America Magazine: Explainer: What Pope Francis actually said about civil unions—and why it matters
America Magazine Editor’s note: This is a developing story. Check back for updates.
In a new documentary that premiered in Rome yesterday, Pope Francis appeared to endorse civil unions for same-sex couples for the first time as pope.
As portrayed in the documentary, the pope says: “Homosexual people have the right to be in a family. They are children of God and have a right to a family. Nobody should be thrown out or be made miserable over it. What we have to have is a civil union law—that way they are legally covered. I supported that.”
It is remarkable how how swiftly and fiercely traditionalists and conservatives have reacted to the comments of Pope Francis on the question of civil unions. Indeed I find it somewhat ironic to read the level of vitriol and abuse which has been hurled at the Pontiff. Leading the charges against Francis is Archbishop Vigano who has form when it comes to frustrating every attempt by the Pope to bring about any reform in the Roman curia. Curiously the attacks on Francis are not coming from “the usual suspects” on the liberal left but from the ultra right. In the past these people used loyalty to the Pope as a yardstick by which to measure theological deficiencies in liberals and so called dissenters. Now these conservatives are the dissenters.
There has always been a group in the Church (albeit a minority) who believed in the possibility of a synthesis between the essential truth of their religion and the essential truth of modernity. This group in spite of their heavy defeat under John Paul II and Benedict XVI, have experienced a revival of hopes during Pope Francis’s pontificate. I can only hope and pray that this brief renaissance does not become a debacle. Under John Paul and Benedict mainline Catholic teaching was condemned to 30 years of protective custody. The Church is for ever in need of reform, but reform of any type in Rome is fiendishly difficult. If however reactionary elements manage to frustrate Francis’s modest attempts at reform then I fear many more of the faithful will walk away believing that the battle for sane Catholicism is lost.
Archbishop Eamon Martin at the ordination of new bishop Michael Router in 2019 said that “the fundamental calling of the bishop is to be a devoted father and brother who loves all those that God has placed in his care.”
Strikes me that Pope Francis is showing that he is trying to show that love towards all by acknowledging the legal rights of those in committed same sex relationships by emphasising their right to protection under the law. He isn’t calling for marriage or for sacramental recognition so I cannot see why he is being castigated again by others in the hierarchy.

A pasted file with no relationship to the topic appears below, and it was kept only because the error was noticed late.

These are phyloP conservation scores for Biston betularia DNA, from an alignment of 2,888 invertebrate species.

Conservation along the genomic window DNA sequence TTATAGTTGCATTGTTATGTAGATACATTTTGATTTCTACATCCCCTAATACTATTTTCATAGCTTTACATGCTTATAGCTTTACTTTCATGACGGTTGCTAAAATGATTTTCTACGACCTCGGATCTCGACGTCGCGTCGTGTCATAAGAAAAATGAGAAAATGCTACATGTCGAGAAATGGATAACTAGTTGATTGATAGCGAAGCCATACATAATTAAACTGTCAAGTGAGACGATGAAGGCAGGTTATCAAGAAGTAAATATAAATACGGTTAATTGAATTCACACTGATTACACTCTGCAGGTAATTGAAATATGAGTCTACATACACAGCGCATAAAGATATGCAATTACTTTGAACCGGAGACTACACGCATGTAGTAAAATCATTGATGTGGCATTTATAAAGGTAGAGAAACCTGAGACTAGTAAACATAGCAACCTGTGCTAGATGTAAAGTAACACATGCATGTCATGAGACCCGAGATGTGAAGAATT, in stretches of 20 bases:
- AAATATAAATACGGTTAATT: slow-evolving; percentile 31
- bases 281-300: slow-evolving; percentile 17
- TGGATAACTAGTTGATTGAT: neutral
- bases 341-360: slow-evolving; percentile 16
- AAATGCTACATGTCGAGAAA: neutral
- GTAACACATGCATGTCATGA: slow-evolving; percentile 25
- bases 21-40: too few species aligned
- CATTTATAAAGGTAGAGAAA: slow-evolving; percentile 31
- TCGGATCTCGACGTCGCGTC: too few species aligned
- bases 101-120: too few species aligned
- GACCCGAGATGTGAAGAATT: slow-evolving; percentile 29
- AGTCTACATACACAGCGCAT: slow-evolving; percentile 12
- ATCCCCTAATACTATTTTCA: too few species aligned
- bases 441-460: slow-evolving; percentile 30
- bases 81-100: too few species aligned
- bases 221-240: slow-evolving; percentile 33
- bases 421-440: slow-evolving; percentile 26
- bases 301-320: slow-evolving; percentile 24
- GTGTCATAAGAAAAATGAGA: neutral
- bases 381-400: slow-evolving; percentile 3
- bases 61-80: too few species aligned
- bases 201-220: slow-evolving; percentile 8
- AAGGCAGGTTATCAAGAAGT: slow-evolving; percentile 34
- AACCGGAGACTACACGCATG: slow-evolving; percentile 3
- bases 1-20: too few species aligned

The ordinary person in the pews can sense the Spirit moving in another just as the ordinary viewer and reader can sense with the heart that same Spirit moving or not within the two candidates for the American Presidency. The heart is the indwelling of the Spirit and mustn’t be ignored.
There is hardly an extended family in Ireland now which does not have a member who is of same sex orientation. Where love is, there dwells the Spirit. We are all on a slow learning curve but you cannot learn if you close your heart to another.
As my own PP said above, and I hope he and his fellow bishops reach out publicly to support Francis, we must love all without exception. We are not following Christ if we don’t.
I share the same fears as Iggy@1.
“ If however reactionary elements manage to frustrate Francis’s modest attempts at reform then I fear many more of the faithful will walk away believing that the battle for sane Catholicism is lost.”
Four things the Pope must do now…and one we can do ourselves.
It’s a no-brainer that the church at every level should be in dialogue with its lgbt members. In the absence of such dialogue pontifications from on high have no merit. The Viganò-Voris noise-makers are a paper tiger that must not prevent the development of a culture of welcome and dialogue. Forty years ago pastors were inhibited by a sense that if the church talked about such issues people would think the church had gone mad. But the issues are now no longer taboo, and it is the refusal to address them that now makes the church look insane.
Just now I’m reading Fratelli tutti properly and it’s really a very absorbing text. Francis is sounding “the way we live now” in the age of social media with many canny observations, and he conveys a very rich vision of the scope and texture of the lifestyle of Charity. http://www.vatican.va/content/francesco/en/encyclicals/documents/papa-francesco_20201003_enciclica-fratelli-tutti.html
Joe@5, I’m delighted to hear this as I felt you might not have got around to engaging with the text earlier. Now, if only everyone else on here could engage with it similarly before Fratelli Tutti becomes another dead duck as far as this forum is concerned.
Fratelli tutti is sociologically acute. Once we lived on farms, tough but natural life, with real community despite the occasional feud. Then came electricity, the creamery, the radio, the tractor, the combine harvester, the motor car, television, and gradually we all emigrated to the city. Oh, freedom, excitement, vastly multiplied connections! Then the city became the locus of crime and misery, so we emigrated to the suburbs. Urban and suburban anomie became as oppressive as the long dark country nights. The Waste Land! Now, as the saying goes, we live in the internet. And that’s where Francis’s words find us out, challenging us to recover community and solidarity.